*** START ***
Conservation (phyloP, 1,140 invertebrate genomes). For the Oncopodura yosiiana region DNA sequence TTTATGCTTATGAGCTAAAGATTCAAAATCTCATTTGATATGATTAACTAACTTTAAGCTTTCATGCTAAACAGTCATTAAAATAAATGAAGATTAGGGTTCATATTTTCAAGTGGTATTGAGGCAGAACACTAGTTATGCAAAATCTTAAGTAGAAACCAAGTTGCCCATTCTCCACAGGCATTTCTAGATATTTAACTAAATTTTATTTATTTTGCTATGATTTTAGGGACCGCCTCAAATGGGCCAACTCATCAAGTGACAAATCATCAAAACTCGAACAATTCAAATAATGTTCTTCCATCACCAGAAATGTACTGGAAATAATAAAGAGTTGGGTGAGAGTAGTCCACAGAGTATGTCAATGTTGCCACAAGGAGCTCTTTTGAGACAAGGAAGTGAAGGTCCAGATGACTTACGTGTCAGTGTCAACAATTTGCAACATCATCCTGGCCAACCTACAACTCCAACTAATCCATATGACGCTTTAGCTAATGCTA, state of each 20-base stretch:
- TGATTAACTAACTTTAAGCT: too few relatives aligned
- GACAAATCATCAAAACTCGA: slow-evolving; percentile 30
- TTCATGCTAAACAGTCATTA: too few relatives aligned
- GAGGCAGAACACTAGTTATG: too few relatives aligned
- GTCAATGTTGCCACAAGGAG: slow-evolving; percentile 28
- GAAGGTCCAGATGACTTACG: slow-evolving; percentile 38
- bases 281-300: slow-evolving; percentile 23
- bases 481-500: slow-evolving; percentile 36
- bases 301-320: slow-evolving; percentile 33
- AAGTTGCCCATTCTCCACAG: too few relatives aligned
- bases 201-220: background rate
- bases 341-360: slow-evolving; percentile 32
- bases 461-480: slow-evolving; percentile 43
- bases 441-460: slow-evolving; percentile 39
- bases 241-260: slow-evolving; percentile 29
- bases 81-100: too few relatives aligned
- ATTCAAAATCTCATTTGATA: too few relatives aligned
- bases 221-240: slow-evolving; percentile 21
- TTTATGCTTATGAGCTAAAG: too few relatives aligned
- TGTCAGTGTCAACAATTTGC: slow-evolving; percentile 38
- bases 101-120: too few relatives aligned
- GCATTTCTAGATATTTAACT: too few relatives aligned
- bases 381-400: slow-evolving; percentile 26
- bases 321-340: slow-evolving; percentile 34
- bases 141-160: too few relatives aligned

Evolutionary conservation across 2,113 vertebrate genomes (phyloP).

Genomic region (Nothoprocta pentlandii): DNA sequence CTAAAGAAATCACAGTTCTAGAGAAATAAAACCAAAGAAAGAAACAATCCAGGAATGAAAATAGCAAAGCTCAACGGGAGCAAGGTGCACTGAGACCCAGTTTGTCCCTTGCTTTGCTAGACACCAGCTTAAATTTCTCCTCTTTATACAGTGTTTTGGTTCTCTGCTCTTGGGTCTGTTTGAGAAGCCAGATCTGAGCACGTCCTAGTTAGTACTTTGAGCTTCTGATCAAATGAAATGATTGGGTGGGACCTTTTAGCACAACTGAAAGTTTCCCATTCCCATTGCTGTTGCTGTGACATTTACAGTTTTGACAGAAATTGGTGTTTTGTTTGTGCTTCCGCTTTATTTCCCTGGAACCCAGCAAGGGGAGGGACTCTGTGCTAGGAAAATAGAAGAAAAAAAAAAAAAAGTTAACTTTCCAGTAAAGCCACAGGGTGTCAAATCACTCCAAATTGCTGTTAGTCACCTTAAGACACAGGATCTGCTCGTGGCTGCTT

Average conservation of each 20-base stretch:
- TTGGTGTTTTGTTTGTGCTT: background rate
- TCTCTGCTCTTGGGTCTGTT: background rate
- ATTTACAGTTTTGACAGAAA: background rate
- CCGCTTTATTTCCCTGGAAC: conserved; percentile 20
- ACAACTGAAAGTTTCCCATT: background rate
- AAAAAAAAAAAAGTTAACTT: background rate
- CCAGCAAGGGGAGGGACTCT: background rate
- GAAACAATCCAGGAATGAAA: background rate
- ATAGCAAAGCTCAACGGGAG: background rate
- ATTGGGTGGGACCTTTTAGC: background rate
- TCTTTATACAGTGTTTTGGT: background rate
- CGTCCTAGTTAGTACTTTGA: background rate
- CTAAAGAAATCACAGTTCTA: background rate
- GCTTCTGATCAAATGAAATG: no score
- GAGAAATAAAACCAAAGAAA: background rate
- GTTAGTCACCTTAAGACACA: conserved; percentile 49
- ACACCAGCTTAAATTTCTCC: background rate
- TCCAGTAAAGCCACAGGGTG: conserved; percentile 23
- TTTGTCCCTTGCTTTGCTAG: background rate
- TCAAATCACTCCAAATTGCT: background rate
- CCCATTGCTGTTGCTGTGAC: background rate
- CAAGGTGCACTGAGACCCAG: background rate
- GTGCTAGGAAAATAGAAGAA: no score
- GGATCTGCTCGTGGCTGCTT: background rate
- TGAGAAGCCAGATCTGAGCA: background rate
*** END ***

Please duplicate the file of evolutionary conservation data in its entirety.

Conservation (phyloP, 1,140 invertebrate genomes). For the Oncopodura yosiiana region DNA sequence TTTATGCTTATGAGCTAAAGATTCAAAATCTCATTTGATATGATTAACTAACTTTAAGCTTTCATGCTAAACAGTCATTAAAATAAATGAAGATTAGGGTTCATATTTTCAAGTGGTATTGAGGCAGAACACTAGTTATGCAAAATCTTAAGTAGAAACCAAGTTGCCCATTCTCCACAGGCATTTCTAGATATTTAACTAAATTTTATTTATTTTGCTATGATTTTAGGGACCGCCTCAAATGGGCCAACTCATCAAGTGACAAATCATCAAAACTCGAACAATTCAAATAATGTTCTTCCATCACCAGAAATGTACTGGAAATAATAAAGAGTTGGGTGAGAGTAGTCCACAGAGTATGTCAATGTTGCCACAAGGAGCTCTTTTGAGACAAGGAAGTGAAGGTCCAGATGACTTACGTGTCAGTGTCAACAATTTGCAACATCATCCTGGCCAACCTACAACTCCAACTAATCCATATGACGCTTTAGCTAATGCTA, state of each 20-base stretch:
- TGATTAACTAACTTTAAGCT: too few relatives aligned
- GACAAATCATCAAAACTCGA: slow-evolving; percentile 30
- TTCATGCTAAACAGTCATTA: too few relatives aligned
- GAGGCAGAACACTAGTTATG: too few relatives aligned
- GTCAATGTTGCCACAAGGAG: slow-evolving; percentile 28
- GAAGGTCCAGATGACTTACG: slow-evolving; percentile 38
- bases 281-300: slow-evolving; percentile 23
- bases 481-500: slow-evolving; percentile 36
- bases 301-320: slow-evolving; percentile 33
- AAGTTGCCCATTCTCCACAG: too few relatives aligned
- bases 201-220: background rate
- bases 341-360: slow-evolving; percentile 32
- bases 461-480: slow-evolving; percentile 43
- bases 441-460: slow-evolving; percentile 39
- bases 241-260: slow-evolving; percentile 29
- bases 81-100: too few relatives aligned
- ATTCAAAATCTCATTTGATA: too few relatives aligned
- bases 221-240: slow-evolving; percentile 21
- TTTATGCTTATGAGCTAAAG: too few relatives aligned
- TGTCAGTGTCAACAATTTGC: slow-evolving; percentile 38
- bases 101-120: too few relatives aligned
- GCATTTCTAGATATTTAACT: too few relatives aligned
- bases 381-400: slow-evolving; percentile 26
- bases 321-340: slow-evolving; percentile 34
- bases 141-160: too few relatives aligned

Evolutionary conservation across 2,113 vertebrate genomes (phyloP).

Genomic region (Nothoprocta pentlandii): DNA sequence CTAAAGAAATCACAGTTCTAGAGAAATAAAACCAAAGAAAGAAACAATCCAGGAATGAAAATAGCAAAGCTCAACGGGAGCAAGGTGCACTGAGACCCAGTTTGTCCCTTGCTTTGCTAGACACCAGCTTAAATTTCTCCTCTTTATACAGTGTTTTGGTTCTCTGCTCTTGGGTCTGTTTGAGAAGCCAGATCTGAGCACGTCCTAGTTAGTACTTTGAGCTTCTGATCAAATGAAATGATTGGGTGGGACCTTTTAGCACAACTGAAAGTTTCCCATTCCCATTGCTGTTGCTGTGACATTTACAGTTTTGACAGAAATTGGTGTTTTGTTTGTGCTTCCGCTTTATTTCCCTGGAACCCAGCAAGGGGAGGGACTCTGTGCTAGGAAAATAGAAGAAAAAAAAAAAAAAGTTAACTTTCCAGTAAAGCCACAGGGTGTCAAATCACTCCAAATTGCTGTTAGTCACCTTAAGACACAGGATCTGCTCGTGGCTGCTT

Average conservation of each 20-base stretch:
- TTGGTGTTTTGTTTGTGCTT: background rate
- TCTCTGCTCTTGGGTCTGTT: background rate
- ATTTACAGTTTTGACAGAAA: background rate
- CCGCTTTATTTCCCTGGAAC: conserved; percentile 20
- ACAACTGAAAGTTTCCCATT: background rate
- AAAAAAAAAAAAGTTAACTT: background rate
- CCAGCAAGGGGAGGGACTCT: background rate
- GAAACAATCCAGGAATGAAA: background rate
- ATAGCAAAGCTCAACGGGAG: background rate
- ATTGGGTGGGACCTTTTAGC: background rate
- TCTTTATACAGTGTTTTGGT: background rate
- CGTCCTAGTTAGTACTTTGA: background rate
- CTAAAGAAATCACAGTTCTA: background rate
- GCTTCTGATCAAATGAAATG: no score
- GAGAAATAAAACCAAAGAAA: background rate
- GTTAGTCACCTTAAGACACA: conserved; percentile 49
- ACACCAGCTTAAATTTCTCC: background rate
- TCCAGTAAAGCCACAGGGTG: conserved; percentile 23
- TTTGTCCCTTGCTTTGCTAG: background rate
- TCAAATCACTCCAAATTGCT: background rate
- CCCATTGCTGTTGCTGTGAC: background rate
- CAAGGTGCACTGAGACCCAG: background rate
- GTGCTAGGAAAATAGAAGAA: no score
- GGATCTGCTCGTGGCTGCTT: background rate
- TGAGAAGCCAGATCTGAGCA: background rate